June 17th was my last day in New Zealand before heading onward to Japan. After driving from Coromandel to Auckland, I turned in my rental and hopped on a ferry to Devonport. This small suburb has two volcanic cones that were used as harbor defensive positions for many years. Here’s one of them, Mount Victoria, as seen from the other, North Head.
Devonport also offers great views directly toward Auckland, seen here living up to the name City of Sails:
For those who like exploring the ocean and tidal pools, the rocky (and mostly deserted) flats behind North Head were nice to wander around when I was there at low tide. Nice background of a small volcanic island, as well.
Thanks to the coffee shop barista who pointed me toward Monsoon Malay & Thai restaurant on Devonport’s Victoria Street. It was a reasonably priced and very tasty meal. Just what I needed to keep my spicy food tolerance up before I arrive in Malaysia in a few weeks!
As promised, here’s my night shot of Auckland. I waited until the ferry motored by to get the cool pattern of its lights across the water. That’s 30s, f/20, ISO 80.
Posted 6 years, 10 months ago at 3:19 pm. Add a comment
On June 10th, I went for the triple extra super bonus pass: only $50 AUD to see the Aquarium in Darling Harbor, visit Wildlife World (right next to the Aquarium), and go up the Tower in the center of town.
Considering how expensive everything is in Sydney, it’s really not a bad deal.
The aquarium is quite good, and has two massive habitats that you can see from beneath, walking in Plexiglas tunnels. Here are a couple of my better photos. The first is a favorite meal of mine (sorry, veg friends), the “uncooked calamari,” also known as squid.
Next up is a tank with nothing I’d eat, though one might eat me if I were just a wee bit smaller. <bad Scottish accent> “Eh, he kinda looks like a baby!” </bad Scottish accent>
Wildlife World has a LOT of terrariums and small habitats for snakes, insects, etc. There are a few large habitats for kangaroos, koalas, and birds, but remember this is a city-center zoo. It was cool to see the most poisonous snakes and spiders in the world, which are (of course) native to Australia. But, they were asleep and hard to see, so don’t expect too much there. Baby crocs are a lot more photogenic:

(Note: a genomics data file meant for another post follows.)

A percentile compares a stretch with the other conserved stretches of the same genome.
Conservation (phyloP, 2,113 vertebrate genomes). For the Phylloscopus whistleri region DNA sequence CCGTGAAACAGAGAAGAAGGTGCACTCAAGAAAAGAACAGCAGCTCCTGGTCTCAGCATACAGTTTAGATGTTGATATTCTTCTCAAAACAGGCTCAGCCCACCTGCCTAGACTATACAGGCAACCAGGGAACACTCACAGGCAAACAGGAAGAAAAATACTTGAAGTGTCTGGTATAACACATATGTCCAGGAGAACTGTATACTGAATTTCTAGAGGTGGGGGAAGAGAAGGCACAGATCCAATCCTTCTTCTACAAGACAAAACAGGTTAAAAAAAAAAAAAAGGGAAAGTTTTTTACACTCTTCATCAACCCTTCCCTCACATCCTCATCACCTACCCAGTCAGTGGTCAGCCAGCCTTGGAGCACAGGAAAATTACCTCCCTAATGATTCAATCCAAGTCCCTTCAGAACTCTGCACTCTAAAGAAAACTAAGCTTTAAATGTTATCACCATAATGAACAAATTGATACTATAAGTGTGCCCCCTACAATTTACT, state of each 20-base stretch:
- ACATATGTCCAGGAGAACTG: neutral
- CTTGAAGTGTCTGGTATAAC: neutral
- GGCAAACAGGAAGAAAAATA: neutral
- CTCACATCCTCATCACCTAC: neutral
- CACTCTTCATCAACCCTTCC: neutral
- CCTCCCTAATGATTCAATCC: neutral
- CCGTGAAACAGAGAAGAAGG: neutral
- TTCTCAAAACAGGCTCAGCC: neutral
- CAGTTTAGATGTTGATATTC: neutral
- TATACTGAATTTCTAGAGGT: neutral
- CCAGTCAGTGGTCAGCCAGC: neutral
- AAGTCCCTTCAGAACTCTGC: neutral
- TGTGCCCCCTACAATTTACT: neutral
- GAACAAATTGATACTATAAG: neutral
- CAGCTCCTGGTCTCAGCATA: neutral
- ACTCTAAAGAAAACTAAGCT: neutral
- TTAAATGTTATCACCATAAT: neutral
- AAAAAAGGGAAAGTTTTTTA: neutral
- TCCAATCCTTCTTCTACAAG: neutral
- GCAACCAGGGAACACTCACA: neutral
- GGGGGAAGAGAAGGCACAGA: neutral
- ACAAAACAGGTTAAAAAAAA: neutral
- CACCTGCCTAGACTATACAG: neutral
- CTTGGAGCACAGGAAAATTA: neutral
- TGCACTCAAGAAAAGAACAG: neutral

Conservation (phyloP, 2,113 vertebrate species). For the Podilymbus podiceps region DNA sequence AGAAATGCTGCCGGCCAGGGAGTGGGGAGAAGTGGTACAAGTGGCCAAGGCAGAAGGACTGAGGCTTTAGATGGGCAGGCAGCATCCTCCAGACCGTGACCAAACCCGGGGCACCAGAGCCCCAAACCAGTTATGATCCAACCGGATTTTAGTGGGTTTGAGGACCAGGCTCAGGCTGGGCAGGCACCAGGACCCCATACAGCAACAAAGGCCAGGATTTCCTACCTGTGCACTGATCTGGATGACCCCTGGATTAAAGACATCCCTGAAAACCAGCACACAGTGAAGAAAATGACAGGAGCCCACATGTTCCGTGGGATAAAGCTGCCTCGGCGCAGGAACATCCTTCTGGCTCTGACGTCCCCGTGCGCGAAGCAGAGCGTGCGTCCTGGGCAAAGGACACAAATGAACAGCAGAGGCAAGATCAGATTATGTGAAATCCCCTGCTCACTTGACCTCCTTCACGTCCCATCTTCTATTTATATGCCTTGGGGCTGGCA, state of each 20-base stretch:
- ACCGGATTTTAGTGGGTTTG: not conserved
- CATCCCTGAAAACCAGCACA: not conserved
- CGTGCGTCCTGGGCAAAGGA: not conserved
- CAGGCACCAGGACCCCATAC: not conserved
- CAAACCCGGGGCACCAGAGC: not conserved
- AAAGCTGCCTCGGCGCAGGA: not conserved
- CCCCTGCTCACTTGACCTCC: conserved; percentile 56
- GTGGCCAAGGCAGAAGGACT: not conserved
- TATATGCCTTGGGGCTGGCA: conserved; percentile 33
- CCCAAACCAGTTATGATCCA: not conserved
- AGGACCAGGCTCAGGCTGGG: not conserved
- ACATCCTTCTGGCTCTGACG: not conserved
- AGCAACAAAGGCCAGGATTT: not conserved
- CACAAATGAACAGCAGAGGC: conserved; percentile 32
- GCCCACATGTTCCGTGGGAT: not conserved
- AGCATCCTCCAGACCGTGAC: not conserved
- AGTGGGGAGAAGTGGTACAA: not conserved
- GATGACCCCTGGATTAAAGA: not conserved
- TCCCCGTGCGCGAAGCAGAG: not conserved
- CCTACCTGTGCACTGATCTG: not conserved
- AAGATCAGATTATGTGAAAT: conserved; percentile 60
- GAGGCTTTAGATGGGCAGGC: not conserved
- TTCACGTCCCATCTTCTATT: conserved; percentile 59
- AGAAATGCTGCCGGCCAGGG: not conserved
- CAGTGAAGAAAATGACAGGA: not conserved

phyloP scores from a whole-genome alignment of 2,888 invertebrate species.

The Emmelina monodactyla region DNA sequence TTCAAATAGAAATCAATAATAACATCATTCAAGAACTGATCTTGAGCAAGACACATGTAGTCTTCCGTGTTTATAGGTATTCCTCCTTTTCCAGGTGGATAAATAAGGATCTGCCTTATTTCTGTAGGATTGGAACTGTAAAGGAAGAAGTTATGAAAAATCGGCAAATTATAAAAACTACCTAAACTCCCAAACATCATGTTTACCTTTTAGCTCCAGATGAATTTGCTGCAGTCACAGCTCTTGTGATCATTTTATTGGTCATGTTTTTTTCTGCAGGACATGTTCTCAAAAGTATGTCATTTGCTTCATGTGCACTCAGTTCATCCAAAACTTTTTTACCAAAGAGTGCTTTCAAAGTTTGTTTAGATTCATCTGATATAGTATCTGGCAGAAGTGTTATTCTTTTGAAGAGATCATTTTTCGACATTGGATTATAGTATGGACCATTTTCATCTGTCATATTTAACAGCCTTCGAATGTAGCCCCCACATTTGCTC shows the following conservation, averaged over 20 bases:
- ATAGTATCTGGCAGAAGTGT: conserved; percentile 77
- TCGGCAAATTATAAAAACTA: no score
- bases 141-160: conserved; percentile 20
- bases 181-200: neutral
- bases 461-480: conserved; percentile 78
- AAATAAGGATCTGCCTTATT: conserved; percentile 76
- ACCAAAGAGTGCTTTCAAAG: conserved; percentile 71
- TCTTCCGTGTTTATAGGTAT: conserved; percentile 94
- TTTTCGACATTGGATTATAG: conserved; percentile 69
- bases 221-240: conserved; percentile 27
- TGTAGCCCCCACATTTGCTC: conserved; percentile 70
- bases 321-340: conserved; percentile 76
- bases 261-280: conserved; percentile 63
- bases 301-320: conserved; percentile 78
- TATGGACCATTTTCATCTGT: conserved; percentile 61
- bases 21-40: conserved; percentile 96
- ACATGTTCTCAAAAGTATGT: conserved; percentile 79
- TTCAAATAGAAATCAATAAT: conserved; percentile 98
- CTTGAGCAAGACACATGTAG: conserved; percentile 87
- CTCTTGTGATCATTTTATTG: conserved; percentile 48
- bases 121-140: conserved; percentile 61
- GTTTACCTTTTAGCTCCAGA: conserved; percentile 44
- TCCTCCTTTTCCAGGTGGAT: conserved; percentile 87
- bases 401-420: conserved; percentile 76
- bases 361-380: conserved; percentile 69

And one of the koalas was actually not asleep! If you’ve ever seen koalas at a zoo, you know how hard it is to get a picture of one with its eyes open.
Next I headed to the tower. I’ll have to do another post about that, because I have so many fantastic pictures. But here are just a few of the best night time pictures. First up, Darling Harbor. On the near side of the channel are the Aquarium and Wildlife World; on the far side is the Maritime Museum (just to the right of the bridge).
Here is a nice view of the Sydney Harbor Bridge, with some tall (and beautifully lit) business-looking buildings on the far side:
I’ll cap it off with this bridge. I kept asking people for days, “where is that signature Sydney bridge I’ve seen in photos? No, it’s NOT the Harbor Bridge…” Well, I believe it’s called the ANZAC bridge, and it’s near Darling Harbor. The tower gave me the best view I had of it.
How to take night photos from a glassed in tower:
- Take a tripod. If you don’t have one, or they don’t allow them, just forget taking pictures anywhere near this good. You might get some decent ones if you can brace your camera against a railing, but it’s magnitudes below this quality.
- Put the lens right up against the glass if at all possible. This reduces the reflections quite a bit. I suggest having a UV filter on your D-SLR (if you have one), though anyway it’s not really possible for the lens glass to touch the window unless you have a super fisheye.
- Use some kind of cloth or shirt (black color!) to help reduce reflections. For most of these photos, I was pressing my black Smartwool sweater against the glass, letting the cloth hang down over the camera. If I saw reflections in a photo, I’d reposition the sweater to eliminate them and try the shot again. This is critical, because there are MANY reflections off the things behind you inside the tower. They WILL all screw up your shot.